Elliott Landy on BBC Radio
Elliott Landy author of The Band Photographs 1968-1969, was recently on BBC Radio and spoke with Ralph McLean host of Where Music Matters. They spoke about Elliott Landy’s experience taking the photographs, the music of The Band, and much more. Listen to the full interview by clicking on the link below!
On rare exalted occasions, a photographer gains the trust of a performer or band, and his work fuses with theirs in such a way that the two entities become “married” in the public consciousness. One can think of David Duncan’s pictures of Picasso at work or Alfred Wertheimer’s pictures of Elvis backstage in 1956.
The Band Photographs, 1968-1969 (December 2015, Backbeat Books, $44.99), Elliott Landy’s chronicle of the Band from 1968 to 1969, is of such importance. The mutual trust and collaborative partnership was so deep that this collection of photographs forms an intimate portrait of a group of musicians not only engaged in their craft, but captured as they created a new genre of music.
Originally crowdfunded by what would become Kickstarter’s highest funded campaign for a photography book, The Band Photographs, 1968-1969 features more than 200 photographs documenting the making of the Band’s first two albums, Music from Big Pink and The Band. More than half of the photos, drawn from Landy’s archive of more than 12,000 images, have never been published before.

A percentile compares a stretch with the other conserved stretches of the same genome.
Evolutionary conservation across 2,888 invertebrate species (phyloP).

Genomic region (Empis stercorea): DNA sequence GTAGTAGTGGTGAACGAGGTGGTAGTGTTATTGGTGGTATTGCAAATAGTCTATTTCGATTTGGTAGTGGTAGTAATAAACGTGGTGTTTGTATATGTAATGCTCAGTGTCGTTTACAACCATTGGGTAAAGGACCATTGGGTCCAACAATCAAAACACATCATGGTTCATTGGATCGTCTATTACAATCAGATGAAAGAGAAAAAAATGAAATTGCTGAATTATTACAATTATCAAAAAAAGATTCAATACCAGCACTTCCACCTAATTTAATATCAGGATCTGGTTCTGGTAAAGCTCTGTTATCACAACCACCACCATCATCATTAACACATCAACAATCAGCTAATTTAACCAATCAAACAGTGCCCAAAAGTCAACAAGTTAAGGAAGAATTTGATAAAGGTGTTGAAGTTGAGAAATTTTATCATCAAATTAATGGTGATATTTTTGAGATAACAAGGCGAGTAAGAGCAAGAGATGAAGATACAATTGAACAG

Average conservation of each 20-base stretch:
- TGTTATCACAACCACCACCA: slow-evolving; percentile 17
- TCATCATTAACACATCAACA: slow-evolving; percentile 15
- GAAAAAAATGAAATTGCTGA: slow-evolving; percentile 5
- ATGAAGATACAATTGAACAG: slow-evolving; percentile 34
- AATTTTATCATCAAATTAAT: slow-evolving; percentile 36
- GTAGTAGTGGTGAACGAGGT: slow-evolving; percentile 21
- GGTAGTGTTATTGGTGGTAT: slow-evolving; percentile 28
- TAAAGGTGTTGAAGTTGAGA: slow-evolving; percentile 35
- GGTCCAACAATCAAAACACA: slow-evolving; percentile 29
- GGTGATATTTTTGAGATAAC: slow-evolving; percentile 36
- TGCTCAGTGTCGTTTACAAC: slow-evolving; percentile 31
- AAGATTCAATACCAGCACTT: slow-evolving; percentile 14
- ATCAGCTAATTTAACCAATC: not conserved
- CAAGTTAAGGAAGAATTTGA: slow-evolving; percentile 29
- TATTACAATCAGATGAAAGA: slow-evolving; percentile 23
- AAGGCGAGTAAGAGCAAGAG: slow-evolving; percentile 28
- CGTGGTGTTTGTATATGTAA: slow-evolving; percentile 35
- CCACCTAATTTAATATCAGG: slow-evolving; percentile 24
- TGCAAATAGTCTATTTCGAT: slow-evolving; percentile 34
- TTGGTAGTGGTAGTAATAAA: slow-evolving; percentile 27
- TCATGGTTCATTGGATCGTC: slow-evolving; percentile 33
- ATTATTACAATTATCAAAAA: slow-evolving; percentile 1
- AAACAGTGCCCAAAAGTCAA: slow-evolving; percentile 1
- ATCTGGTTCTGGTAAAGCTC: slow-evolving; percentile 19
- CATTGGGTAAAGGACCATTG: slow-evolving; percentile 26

“I designed and created this book entirely in my own studio, with complete creative control,” Landy explained. “Because of this, I was able to lay out the photos as I wanted, in order to create the most harmonious visual book experience and communicate what was going on in front of the camera.
The book also features commentary from John Simon, who produced the Band’s first two albums and was considered the Band’s sixth member, and an introduction by Jonathan Taplin, tour manager for the Band from 1969 to 1972. As Taplin writes in his foreword, “In a sense, these pictures are the photographic analogue of The Band’s song, ‘The Night They Drove Old Dixie Down’—harkening back to the formal portraiture of Matthew Brady and other late 19th Century photographers. But these pictures are honest and true. They live in the photographic tradition of Robert Frank’s The Americans. Elliott’s images are a record of a wonderfully creative period in America that won’t come again.”